McHenry v StateAnnotate this Case
McHenry v State
1931 OK CR 375
2 P.2d 597
52 Okl.Cr. 20
Oklahoma Court of Criminal Appeals
Larceny Possession of "Recently" Stolen Property.
Appeal from District Court, Beaver County; F. Hiner Dale, Judge.
M.A. McHenry was convicted of grand larceny, and he appeals. Affirmed.
Rizley & Sweet, and Miles & Miles, for plaintiff in error.
J. Berry King, Atty. Gen., and Smith C. Matson, Asst. Atty. Gen., for the State.
CHAPPELL, J. Plaintiff in error, hereinafter called defendant, was convicted in the district court of Beaver county of the crime of grand larceny, and his punishment fixed by the jury at imprisonment in the state reformatory at Granite, Okla., for a period of one year and six months.
The defendant was charged with having, on or about January 17, 1929, stolen from W.J. Leaming, one Peter Wright anvil, one Heavy Duty vice, one post drill, two pair tongs, one bolt clipper, and one Champion Lancaster No. 40, all of the value of $50.
The evidence of the state was that Leaming and the defendant were farmers living about a mile and a half apart and northwest of the town of Forgan, in Beaver county; that Leaming had a blacksmith shop on his premises and this property stolen from him was kept in this blacksmith shop; that in November, 1928, Leaming locked the property in his blacksmith shop and left the premises in charge of his brother who lived about one mile therefrom; that some time after Leaming left, the property was stolen and this fact reported by the brother to the sheriff; that about the 17th day of January, 1929, Leaming returned to his home and then discovered that his blacksmith shop had been broken into and the property taken; that on the 29th day of August, 1929, the sheriff and some of his deputies were searching the premises of the defendant for other stolen property, and in that search discovered this stolen property; that the officers called Leaming, who identified the property as that stolen from him during his absence; that the property was locked up in defendant's garage; that the only windows in the garage were so high that you could not see anything in the garage without climbing up to the windows; that some of the stolen property had certain identification marks placed on it by the owner, and that the other had marks on it placed there by the factory; that these identification marks had been tampered with and some of them obliterated; that other recently stolen property was found concealed in the garage at the time this property was found.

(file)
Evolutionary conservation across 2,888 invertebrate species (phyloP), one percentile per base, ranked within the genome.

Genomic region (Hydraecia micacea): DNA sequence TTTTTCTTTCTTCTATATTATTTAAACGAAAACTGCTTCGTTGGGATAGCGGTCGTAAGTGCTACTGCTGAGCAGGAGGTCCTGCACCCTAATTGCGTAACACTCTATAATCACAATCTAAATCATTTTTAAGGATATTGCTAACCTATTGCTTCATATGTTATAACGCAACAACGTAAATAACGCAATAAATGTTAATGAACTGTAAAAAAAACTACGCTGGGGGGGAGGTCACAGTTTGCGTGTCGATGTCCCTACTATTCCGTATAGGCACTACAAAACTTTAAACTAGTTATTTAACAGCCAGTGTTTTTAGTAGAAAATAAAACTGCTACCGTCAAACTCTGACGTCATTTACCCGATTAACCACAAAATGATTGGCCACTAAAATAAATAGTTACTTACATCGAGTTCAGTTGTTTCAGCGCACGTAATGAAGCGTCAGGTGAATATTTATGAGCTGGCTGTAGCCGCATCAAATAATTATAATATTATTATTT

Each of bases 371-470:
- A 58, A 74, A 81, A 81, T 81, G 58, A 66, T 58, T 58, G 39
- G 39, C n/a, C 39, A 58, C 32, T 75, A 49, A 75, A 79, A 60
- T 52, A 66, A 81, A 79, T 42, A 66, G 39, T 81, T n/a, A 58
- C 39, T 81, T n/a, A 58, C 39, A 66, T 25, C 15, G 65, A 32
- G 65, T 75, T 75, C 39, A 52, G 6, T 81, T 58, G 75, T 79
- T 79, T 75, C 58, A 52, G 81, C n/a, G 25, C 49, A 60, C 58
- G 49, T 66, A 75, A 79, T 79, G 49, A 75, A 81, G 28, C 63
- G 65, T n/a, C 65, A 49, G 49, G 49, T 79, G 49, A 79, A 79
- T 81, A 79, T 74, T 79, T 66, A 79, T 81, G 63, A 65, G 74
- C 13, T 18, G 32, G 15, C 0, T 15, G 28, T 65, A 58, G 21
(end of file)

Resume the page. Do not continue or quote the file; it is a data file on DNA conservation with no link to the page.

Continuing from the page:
The defendant did not take the witness stand, and made no effort to explain his possession of this property.
It is contended first that the evidence is insufficient to sustain a conviction because the case rests entirely upon the possession of the alleged stolen property, and that said possession was not of recently stolen property.
The record discloses other circumstances than mere possession which tend to connect the defendant with the larceny of the property in question.
The property stolen consists largely of heavy metal tools that are not easily moved, that do not pass readily from hand to hand, and would not have any ready sale.
The general rule is that the possession of property recently stolen, unexplained, does not constitute a, presumption of guilt, but creates an inference of guilt which may be sufficient with other incriminating circumstances to connect the prisoner with the larceny and warrant a conviction.
In the case at bar the possession is not disputed, but the contention is made that this possession was not so recent as to authorize a conviction.
In 36 Corpus Juris, 870, § 428, the rule is stated: